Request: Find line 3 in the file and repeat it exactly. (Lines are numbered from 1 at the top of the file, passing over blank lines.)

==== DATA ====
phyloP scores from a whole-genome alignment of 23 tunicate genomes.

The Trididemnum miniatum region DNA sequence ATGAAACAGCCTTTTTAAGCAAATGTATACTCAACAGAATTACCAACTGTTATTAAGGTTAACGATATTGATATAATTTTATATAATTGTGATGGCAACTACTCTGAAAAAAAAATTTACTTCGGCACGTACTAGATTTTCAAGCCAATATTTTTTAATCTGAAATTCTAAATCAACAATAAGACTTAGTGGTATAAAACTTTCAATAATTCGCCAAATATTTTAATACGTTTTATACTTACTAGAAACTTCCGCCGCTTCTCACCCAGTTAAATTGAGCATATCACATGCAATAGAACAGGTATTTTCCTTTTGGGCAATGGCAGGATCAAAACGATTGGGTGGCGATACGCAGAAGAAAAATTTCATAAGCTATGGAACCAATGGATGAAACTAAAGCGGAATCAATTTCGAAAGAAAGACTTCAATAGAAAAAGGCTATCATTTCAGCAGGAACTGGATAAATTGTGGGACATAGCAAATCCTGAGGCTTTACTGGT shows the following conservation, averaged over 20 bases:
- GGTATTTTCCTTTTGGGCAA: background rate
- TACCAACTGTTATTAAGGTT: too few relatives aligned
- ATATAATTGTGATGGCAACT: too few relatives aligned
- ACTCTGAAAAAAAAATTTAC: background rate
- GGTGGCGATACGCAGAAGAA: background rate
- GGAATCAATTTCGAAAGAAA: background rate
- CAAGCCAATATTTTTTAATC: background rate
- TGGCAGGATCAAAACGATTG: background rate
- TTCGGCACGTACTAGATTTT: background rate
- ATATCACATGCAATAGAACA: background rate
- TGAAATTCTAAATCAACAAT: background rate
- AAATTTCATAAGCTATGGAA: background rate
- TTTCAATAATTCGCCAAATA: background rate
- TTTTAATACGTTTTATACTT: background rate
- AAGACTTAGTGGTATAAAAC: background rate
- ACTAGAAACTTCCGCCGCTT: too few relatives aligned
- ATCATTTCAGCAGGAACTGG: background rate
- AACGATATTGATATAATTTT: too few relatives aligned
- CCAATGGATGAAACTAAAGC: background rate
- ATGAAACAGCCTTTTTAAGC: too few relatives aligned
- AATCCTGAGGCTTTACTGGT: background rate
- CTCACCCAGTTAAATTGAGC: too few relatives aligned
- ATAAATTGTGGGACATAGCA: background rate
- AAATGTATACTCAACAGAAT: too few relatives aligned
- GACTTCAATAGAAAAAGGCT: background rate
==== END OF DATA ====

- GGTATTTTCCTTTTGGGCAA: background rate